NELLIE GREEN lived in a dull, gloomy back room of a rear tenement house. She was a little six-year-old girl who had been deprived of sight by scarlet fever. One could scarcely believe, to look at the great brown eyes, that "wisdom from this entrance was quite shut out." But so it was; and pitying glances often rested upon the unconscious little one. 

But she was blessed with a sunny spirit, and her active mind and busy fingers were ever at work, feeling after what she could not see. At Sabbath school hers were the brightest questions and readiest replies. But whatever might be the lesson or remark, it always ended with," May we sing, 'The light of the world is Jesus'!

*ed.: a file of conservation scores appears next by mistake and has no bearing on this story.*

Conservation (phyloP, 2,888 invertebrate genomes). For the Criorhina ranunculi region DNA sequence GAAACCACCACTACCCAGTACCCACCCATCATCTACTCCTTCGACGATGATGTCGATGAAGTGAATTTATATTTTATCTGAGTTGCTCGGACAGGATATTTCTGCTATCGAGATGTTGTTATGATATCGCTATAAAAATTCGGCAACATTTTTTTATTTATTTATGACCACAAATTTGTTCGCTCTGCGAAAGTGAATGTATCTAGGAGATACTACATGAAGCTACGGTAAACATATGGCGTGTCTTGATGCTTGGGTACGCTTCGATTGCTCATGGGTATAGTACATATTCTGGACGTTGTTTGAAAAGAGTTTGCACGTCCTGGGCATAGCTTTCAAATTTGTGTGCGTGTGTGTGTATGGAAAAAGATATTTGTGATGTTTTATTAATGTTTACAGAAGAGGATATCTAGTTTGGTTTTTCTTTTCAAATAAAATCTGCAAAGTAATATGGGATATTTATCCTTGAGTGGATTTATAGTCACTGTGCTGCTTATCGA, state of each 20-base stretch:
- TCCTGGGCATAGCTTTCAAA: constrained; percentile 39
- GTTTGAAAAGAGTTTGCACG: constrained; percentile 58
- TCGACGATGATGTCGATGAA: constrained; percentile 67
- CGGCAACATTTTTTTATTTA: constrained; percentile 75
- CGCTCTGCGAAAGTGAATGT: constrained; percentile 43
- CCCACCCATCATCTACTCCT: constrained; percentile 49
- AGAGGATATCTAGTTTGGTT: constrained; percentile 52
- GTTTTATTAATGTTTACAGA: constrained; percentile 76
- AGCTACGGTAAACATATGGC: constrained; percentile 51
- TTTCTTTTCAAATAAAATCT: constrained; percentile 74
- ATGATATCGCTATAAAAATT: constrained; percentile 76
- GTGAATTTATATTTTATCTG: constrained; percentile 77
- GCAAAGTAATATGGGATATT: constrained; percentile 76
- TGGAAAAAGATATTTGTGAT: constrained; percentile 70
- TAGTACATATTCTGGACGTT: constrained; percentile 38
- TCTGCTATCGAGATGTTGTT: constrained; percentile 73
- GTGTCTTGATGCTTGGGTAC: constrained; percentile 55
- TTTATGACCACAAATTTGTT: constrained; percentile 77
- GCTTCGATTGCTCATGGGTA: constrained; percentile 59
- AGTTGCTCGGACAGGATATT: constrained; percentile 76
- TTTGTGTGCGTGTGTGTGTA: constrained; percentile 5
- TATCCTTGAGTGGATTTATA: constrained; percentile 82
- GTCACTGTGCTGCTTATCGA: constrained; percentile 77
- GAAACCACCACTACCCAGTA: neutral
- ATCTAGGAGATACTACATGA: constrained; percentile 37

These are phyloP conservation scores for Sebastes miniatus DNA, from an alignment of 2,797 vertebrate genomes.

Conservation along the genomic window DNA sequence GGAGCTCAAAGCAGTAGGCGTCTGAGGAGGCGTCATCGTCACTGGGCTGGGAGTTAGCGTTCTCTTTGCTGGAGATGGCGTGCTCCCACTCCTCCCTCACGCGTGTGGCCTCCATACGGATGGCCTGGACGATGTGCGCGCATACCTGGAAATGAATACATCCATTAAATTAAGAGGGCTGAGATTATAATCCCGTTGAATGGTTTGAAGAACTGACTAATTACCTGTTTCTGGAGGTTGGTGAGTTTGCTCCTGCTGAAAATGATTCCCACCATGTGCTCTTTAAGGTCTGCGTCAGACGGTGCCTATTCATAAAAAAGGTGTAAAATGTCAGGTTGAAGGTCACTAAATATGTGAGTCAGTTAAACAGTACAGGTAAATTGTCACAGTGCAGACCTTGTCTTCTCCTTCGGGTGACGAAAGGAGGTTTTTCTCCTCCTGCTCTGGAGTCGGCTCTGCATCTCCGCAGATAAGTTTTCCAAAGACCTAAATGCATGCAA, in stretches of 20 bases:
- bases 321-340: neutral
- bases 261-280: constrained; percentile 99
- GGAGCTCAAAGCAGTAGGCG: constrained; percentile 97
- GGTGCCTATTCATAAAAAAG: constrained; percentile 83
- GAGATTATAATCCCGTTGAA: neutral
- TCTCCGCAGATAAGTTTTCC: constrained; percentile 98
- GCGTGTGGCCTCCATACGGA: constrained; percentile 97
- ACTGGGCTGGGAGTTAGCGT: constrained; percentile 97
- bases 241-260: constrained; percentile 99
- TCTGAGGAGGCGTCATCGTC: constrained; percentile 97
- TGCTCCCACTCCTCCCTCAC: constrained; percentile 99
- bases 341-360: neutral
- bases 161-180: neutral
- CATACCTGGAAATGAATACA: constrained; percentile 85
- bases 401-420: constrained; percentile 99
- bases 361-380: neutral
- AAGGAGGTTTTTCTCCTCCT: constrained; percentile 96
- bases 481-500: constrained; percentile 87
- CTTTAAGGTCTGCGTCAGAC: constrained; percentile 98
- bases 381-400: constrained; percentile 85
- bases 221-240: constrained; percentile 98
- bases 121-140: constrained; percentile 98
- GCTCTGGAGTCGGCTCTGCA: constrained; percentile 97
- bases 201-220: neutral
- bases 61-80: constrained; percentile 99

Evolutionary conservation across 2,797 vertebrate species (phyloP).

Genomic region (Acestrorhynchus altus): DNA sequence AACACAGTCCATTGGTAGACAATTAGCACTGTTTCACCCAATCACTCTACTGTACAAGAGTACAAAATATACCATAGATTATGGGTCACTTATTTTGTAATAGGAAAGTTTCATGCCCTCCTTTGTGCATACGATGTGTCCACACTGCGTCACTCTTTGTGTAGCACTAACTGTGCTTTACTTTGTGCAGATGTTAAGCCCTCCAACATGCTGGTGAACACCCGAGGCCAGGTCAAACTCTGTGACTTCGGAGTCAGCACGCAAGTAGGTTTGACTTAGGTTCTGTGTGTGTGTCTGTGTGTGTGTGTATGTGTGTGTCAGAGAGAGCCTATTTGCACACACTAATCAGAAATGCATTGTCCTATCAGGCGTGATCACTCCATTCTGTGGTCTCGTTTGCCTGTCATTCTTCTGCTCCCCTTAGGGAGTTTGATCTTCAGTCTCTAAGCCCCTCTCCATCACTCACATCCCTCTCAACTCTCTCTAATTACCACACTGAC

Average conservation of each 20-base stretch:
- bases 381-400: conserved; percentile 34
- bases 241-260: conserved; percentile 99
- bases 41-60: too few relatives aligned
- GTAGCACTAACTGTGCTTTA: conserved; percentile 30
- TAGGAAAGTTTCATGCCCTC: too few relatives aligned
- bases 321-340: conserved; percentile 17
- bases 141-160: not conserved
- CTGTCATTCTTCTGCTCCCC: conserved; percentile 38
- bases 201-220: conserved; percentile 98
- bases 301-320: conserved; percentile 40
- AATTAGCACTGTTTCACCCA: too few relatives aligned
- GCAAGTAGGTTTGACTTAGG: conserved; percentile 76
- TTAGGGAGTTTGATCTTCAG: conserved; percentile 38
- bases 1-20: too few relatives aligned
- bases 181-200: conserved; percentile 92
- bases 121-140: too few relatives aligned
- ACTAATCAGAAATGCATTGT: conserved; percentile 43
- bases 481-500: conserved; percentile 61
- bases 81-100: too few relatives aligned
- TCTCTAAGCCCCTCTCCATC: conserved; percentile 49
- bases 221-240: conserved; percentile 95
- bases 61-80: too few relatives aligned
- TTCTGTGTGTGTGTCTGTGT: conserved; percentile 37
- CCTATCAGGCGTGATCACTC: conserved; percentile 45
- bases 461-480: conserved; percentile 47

"Oh, I want to sing, ‘The light of the world is Jesus'"!  Very touching it was to see her dimmed eyes gazing blindly, but to feel that the windows of her soul were wide open to the light" that lighteth every man that cometh into the world."


THE day had been dark and gloomy, when suddenly, towards night, the clouds broke, and the sun's rays streamed through, shedding a flood of golden light upon the whole country.

A sweet voice at the window cried out in joyful tones, "Look! O look papa! The sun's brighting all it can."

"Brighting all it can? So it is," answered papa; "and you can be like the sun, if you choose."

"How, papa? Tell me how."

"By looking happy, and smiling on us all day, and never letting any tearful rain come into the blue of those eyes. Only be happy and good; that is all."


What the leaves are to the forest, 

With light and air for food, 

Ere their sweet and tender juices 

Have been hardened into wood 

That, to the world, are children;

Through them it feels the glow 

Of a brighter and sunnier climate

Than reaches the trunks below.